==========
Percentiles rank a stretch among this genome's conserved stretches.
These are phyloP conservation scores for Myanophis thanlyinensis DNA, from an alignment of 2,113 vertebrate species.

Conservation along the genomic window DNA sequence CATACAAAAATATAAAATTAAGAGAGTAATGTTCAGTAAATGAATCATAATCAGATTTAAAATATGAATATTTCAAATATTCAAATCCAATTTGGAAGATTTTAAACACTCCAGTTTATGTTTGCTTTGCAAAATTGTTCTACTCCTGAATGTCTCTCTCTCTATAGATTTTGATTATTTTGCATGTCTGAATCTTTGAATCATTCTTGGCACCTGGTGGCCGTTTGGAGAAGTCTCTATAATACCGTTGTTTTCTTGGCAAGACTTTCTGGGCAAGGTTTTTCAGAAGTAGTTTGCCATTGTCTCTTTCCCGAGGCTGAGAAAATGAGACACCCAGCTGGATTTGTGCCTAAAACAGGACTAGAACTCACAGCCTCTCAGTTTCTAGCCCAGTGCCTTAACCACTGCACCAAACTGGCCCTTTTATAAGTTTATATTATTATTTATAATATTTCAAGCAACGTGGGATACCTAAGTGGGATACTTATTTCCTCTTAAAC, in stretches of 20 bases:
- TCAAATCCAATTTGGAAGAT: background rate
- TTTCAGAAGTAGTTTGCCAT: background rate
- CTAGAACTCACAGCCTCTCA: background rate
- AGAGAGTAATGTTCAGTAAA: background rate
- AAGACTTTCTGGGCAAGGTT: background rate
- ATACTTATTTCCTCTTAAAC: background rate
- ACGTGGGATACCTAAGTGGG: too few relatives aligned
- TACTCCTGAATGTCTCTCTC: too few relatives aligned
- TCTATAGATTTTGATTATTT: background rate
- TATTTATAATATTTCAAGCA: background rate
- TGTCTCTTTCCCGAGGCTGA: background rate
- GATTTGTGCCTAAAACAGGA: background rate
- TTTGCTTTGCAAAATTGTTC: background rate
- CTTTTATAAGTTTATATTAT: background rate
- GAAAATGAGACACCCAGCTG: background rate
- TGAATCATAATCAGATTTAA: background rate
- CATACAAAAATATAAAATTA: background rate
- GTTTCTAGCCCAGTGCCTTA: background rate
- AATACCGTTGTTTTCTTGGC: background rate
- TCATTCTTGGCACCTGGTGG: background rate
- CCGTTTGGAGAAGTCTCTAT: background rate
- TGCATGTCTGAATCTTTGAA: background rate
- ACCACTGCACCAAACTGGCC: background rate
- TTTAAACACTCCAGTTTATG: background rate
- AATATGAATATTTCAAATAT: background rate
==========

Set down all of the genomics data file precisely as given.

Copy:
Percentiles rank a stretch among this genome's conserved stretches.
These are phyloP conservation scores for Myanophis thanlyinensis DNA, from an alignment of 2,113 vertebrate species.

Conservation along the genomic window DNA sequence CATACAAAAATATAAAATTAAGAGAGTAATGTTCAGTAAATGAATCATAATCAGATTTAAAATATGAATATTTCAAATATTCAAATCCAATTTGGAAGATTTTAAACACTCCAGTTTATGTTTGCTTTGCAAAATTGTTCTACTCCTGAATGTCTCTCTCTCTATAGATTTTGATTATTTTGCATGTCTGAATCTTTGAATCATTCTTGGCACCTGGTGGCCGTTTGGAGAAGTCTCTATAATACCGTTGTTTTCTTGGCAAGACTTTCTGGGCAAGGTTTTTCAGAAGTAGTTTGCCATTGTCTCTTTCCCGAGGCTGAGAAAATGAGACACCCAGCTGGATTTGTGCCTAAAACAGGACTAGAACTCACAGCCTCTCAGTTTCTAGCCCAGTGCCTTAACCACTGCACCAAACTGGCCCTTTTATAAGTTTATATTATTATTTATAATATTTCAAGCAACGTGGGATACCTAAGTGGGATACTTATTTCCTCTTAAAC, in stretches of 20 bases:
- TCAAATCCAATTTGGAAGAT: background rate
- TTTCAGAAGTAGTTTGCCAT: background rate
- CTAGAACTCACAGCCTCTCA: background rate
- AGAGAGTAATGTTCAGTAAA: background rate
- AAGACTTTCTGGGCAAGGTT: background rate
- ATACTTATTTCCTCTTAAAC: background rate
- ACGTGGGATACCTAAGTGGG: too few relatives aligned
- TACTCCTGAATGTCTCTCTC: too few relatives aligned
- TCTATAGATTTTGATTATTT: background rate
- TATTTATAATATTTCAAGCA: background rate
- TGTCTCTTTCCCGAGGCTGA: background rate
- GATTTGTGCCTAAAACAGGA: background rate
- TTTGCTTTGCAAAATTGTTC: background rate
- CTTTTATAAGTTTATATTAT: background rate
- GAAAATGAGACACCCAGCTG: background rate
- TGAATCATAATCAGATTTAA: background rate
- CATACAAAAATATAAAATTA: background rate
- GTTTCTAGCCCAGTGCCTTA: background rate
- AATACCGTTGTTTTCTTGGC: background rate
- TCATTCTTGGCACCTGGTGG: background rate
- CCGTTTGGAGAAGTCTCTAT: background rate
- TGCATGTCTGAATCTTTGAA: background rate
- ACCACTGCACCAAACTGGCC: background rate
- TTTAAACACTCCAGTTTATG: background rate
- AATATGAATATTTCAAATAT: background rate